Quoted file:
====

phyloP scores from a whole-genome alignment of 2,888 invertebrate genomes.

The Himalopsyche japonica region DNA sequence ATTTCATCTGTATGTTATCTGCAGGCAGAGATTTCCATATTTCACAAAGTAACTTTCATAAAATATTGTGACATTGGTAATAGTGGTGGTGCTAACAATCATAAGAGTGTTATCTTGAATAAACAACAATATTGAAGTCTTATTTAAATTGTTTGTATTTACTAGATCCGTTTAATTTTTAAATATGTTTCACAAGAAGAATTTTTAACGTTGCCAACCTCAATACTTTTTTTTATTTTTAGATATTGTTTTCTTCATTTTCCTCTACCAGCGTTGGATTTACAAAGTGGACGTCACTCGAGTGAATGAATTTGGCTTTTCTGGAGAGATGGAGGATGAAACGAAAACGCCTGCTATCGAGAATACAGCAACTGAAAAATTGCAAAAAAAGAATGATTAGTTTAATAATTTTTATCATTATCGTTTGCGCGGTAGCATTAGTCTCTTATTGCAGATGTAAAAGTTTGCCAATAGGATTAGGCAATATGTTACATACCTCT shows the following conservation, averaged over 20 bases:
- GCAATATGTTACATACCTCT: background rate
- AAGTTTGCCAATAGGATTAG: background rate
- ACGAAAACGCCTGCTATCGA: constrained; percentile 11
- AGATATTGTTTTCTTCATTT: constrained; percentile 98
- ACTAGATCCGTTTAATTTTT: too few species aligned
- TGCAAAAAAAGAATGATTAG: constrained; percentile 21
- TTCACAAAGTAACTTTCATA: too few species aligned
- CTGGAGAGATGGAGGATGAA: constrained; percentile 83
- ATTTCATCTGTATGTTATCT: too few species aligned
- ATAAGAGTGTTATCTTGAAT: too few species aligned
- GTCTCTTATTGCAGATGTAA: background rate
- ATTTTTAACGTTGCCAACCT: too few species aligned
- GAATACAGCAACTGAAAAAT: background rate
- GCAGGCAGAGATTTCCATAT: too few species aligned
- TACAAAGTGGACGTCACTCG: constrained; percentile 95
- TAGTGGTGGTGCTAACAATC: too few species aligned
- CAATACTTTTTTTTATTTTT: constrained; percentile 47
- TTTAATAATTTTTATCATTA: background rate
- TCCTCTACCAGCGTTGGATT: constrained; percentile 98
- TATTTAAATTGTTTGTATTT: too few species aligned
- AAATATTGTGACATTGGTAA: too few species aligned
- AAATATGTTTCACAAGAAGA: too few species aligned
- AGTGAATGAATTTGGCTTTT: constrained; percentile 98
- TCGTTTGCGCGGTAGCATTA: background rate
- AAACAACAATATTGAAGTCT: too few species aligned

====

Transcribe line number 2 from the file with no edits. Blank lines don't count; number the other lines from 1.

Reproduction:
The Himalopsyche japonica region DNA sequence ATTTCATCTGTATGTTATCTGCAGGCAGAGATTTCCATATTTCACAAAGTAACTTTCATAAAATATTGTGACATTGGTAATAGTGGTGGTGCTAACAATCATAAGAGTGTTATCTTGAATAAACAACAATATTGAAGTCTTATTTAAATTGTTTGTATTTACTAGATCCGTTTAATTTTTAAATATGTTTCACAAGAAGAATTTTTAACGTTGCCAACCTCAATACTTTTTTTTATTTTTAGATATTGTTTTCTTCATTTTCCTCTACCAGCGTTGGATTTACAAAGTGGACGTCACTCGAGTGAATGAATTTGGCTTTTCTGGAGAGATGGAGGATGAAACGAAAACGCCTGCTATCGAGAATACAGCAACTGAAAAATTGCAAAAAAAGAATGATTAGTTTAATAATTTTTATCATTATCGTTTGCGCGGTAGCATTAGTCTCTTATTGCAGATGTAAAAGTTTGCCAATAGGATTAGGCAATATGTTACATACCTCT shows the following conservation, averaged over 20 bases: